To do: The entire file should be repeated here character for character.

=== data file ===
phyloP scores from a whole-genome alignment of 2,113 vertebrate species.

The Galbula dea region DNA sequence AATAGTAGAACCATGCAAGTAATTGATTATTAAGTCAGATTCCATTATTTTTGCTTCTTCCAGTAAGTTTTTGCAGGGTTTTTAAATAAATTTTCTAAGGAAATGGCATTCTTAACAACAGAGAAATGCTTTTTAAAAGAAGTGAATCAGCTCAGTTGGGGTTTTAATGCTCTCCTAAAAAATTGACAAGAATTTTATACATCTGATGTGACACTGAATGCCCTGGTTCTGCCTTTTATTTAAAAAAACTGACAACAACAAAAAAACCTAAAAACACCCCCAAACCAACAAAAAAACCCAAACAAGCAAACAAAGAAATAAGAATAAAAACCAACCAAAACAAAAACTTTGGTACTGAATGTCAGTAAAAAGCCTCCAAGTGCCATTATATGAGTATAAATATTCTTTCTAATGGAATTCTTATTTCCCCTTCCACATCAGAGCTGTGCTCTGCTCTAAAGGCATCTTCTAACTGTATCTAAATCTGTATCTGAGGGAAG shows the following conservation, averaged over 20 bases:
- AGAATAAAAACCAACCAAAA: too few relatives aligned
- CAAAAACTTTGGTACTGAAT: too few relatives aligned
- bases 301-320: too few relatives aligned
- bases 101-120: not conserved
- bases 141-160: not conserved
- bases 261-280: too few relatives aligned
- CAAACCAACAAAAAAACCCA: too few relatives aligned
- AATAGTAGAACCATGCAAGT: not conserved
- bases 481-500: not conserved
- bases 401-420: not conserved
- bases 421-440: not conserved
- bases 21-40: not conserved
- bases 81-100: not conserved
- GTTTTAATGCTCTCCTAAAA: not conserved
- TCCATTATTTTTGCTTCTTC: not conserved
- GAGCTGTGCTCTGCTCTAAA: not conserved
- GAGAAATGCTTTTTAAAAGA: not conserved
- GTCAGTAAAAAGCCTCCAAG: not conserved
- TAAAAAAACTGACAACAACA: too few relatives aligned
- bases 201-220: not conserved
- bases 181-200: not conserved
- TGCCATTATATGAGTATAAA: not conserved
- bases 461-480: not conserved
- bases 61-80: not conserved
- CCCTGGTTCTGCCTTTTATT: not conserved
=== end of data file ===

phyloP scores from a whole-genome alignment of 2,113 vertebrate species.

The Galbula dea region DNA sequence AATAGTAGAACCATGCAAGTAATTGATTATTAAGTCAGATTCCATTATTTTTGCTTCTTCCAGTAAGTTTTTGCAGGGTTTTTAAATAAATTTTCTAAGGAAATGGCATTCTTAACAACAGAGAAATGCTTTTTAAAAGAAGTGAATCAGCTCAGTTGGGGTTTTAATGCTCTCCTAAAAAATTGACAAGAATTTTATACATCTGATGTGACACTGAATGCCCTGGTTCTGCCTTTTATTTAAAAAAACTGACAACAACAAAAAAACCTAAAAACACCCCCAAACCAACAAAAAAACCCAAACAAGCAAACAAAGAAATAAGAATAAAAACCAACCAAAACAAAAACTTTGGTACTGAATGTCAGTAAAAAGCCTCCAAGTGCCATTATATGAGTATAAATATTCTTTCTAATGGAATTCTTATTTCCCCTTCCACATCAGAGCTGTGCTCTGCTCTAAAGGCATCTTCTAACTGTATCTAAATCTGTATCTGAGGGAAG shows the following conservation, averaged over 20 bases:
- AGAATAAAAACCAACCAAAA: too few relatives aligned
- CAAAAACTTTGGTACTGAAT: too few relatives aligned
- bases 301-320: too few relatives aligned
- bases 101-120: not conserved
- bases 141-160: not conserved
- bases 261-280: too few relatives aligned
- CAAACCAACAAAAAAACCCA: too few relatives aligned
- AATAGTAGAACCATGCAAGT: not conserved
- bases 481-500: not conserved
- bases 401-420: not conserved
- bases 421-440: not conserved
- bases 21-40: not conserved
- bases 81-100: not conserved
- GTTTTAATGCTCTCCTAAAA: not conserved
- TCCATTATTTTTGCTTCTTC: not conserved
- GAGCTGTGCTCTGCTCTAAA: not conserved
- GAGAAATGCTTTTTAAAAGA: not conserved
- GTCAGTAAAAAGCCTCCAAG: not conserved
- TAAAAAAACTGACAACAACA: too few relatives aligned
- bases 201-220: not conserved
- bases 181-200: not conserved
- TGCCATTATATGAGTATAAA: not conserved
- bases 461-480: not conserved
- bases 61-80: not conserved
- CCCTGGTTCTGCCTTTTATT: not conserved